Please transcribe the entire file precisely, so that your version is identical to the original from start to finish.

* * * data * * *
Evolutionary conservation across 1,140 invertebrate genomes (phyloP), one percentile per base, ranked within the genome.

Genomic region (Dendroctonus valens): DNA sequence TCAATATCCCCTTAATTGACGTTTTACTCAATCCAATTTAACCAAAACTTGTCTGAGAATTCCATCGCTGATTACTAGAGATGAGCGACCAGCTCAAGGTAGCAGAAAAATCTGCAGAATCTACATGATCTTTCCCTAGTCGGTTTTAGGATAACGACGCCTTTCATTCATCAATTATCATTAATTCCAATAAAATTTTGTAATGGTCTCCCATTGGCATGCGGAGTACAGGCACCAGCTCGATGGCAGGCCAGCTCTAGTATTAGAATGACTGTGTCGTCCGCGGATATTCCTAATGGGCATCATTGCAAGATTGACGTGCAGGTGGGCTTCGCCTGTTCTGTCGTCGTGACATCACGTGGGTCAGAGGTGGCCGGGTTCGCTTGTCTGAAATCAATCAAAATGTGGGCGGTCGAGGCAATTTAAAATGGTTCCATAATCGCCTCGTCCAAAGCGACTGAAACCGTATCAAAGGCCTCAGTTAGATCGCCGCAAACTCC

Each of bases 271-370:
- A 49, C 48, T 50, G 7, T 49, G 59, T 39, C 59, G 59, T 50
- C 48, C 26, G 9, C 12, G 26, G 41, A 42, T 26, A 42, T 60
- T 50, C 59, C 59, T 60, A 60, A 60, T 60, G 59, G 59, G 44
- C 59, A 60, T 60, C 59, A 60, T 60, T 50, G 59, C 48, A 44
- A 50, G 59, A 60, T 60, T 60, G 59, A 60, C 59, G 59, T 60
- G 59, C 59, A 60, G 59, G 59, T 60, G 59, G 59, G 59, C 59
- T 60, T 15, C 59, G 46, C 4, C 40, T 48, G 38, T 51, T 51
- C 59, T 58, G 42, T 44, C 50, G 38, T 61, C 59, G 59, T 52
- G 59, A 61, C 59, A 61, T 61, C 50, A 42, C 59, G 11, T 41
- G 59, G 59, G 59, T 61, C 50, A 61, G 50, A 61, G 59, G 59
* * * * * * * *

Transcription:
Evolutionary conservation across 1,140 invertebrate genomes (phyloP), one percentile per base, ranked within the genome.

Genomic region (Dendroctonus valens): DNA sequence TCAATATCCCCTTAATTGACGTTTTACTCAATCCAATTTAACCAAAACTTGTCTGAGAATTCCATCGCTGATTACTAGAGATGAGCGACCAGCTCAAGGTAGCAGAAAAATCTGCAGAATCTACATGATCTTTCCCTAGTCGGTTTTAGGATAACGACGCCTTTCATTCATCAATTATCATTAATTCCAATAAAATTTTGTAATGGTCTCCCATTGGCATGCGGAGTACAGGCACCAGCTCGATGGCAGGCCAGCTCTAGTATTAGAATGACTGTGTCGTCCGCGGATATTCCTAATGGGCATCATTGCAAGATTGACGTGCAGGTGGGCTTCGCCTGTTCTGTCGTCGTGACATCACGTGGGTCAGAGGTGGCCGGGTTCGCTTGTCTGAAATCAATCAAAATGTGGGCGGTCGAGGCAATTTAAAATGGTTCCATAATCGCCTCGTCCAAAGCGACTGAAACCGTATCAAAGGCCTCAGTTAGATCGCCGCAAACTCC

Each of bases 271-370:
- A 49, C 48, T 50, G 7, T 49, G 59, T 39, C 59, G 59, T 50
- C 48, C 26, G 9, C 12, G 26, G 41, A 42, T 26, A 42, T 60
- T 50, C 59, C 59, T 60, A 60, A 60, T 60, G 59, G 59, G 44
- C 59, A 60, T 60, C 59, A 60, T 60, T 50, G 59, C 48, A 44
- A 50, G 59, A 60, T 60, T 60, G 59, A 60, C 59, G 59, T 60
- G 59, C 59, A 60, G 59, G 59, T 60, G 59, G 59, G 59, C 59
- T 60, T 15, C 59, G 46, C 4, C 40, T 48, G 38, T 51, T 51
- C 59, T 58, G 42, T 44, C 50, G 38, T 61, C 59, G 59, T 52
- G 59, A 61, C 59, A 61, T 61, C 50, A 42, C 59, G 11, T 41
- G 59, G 59, G 59, T 61, C 50, A 61, G 50, A 61, G 59, G 59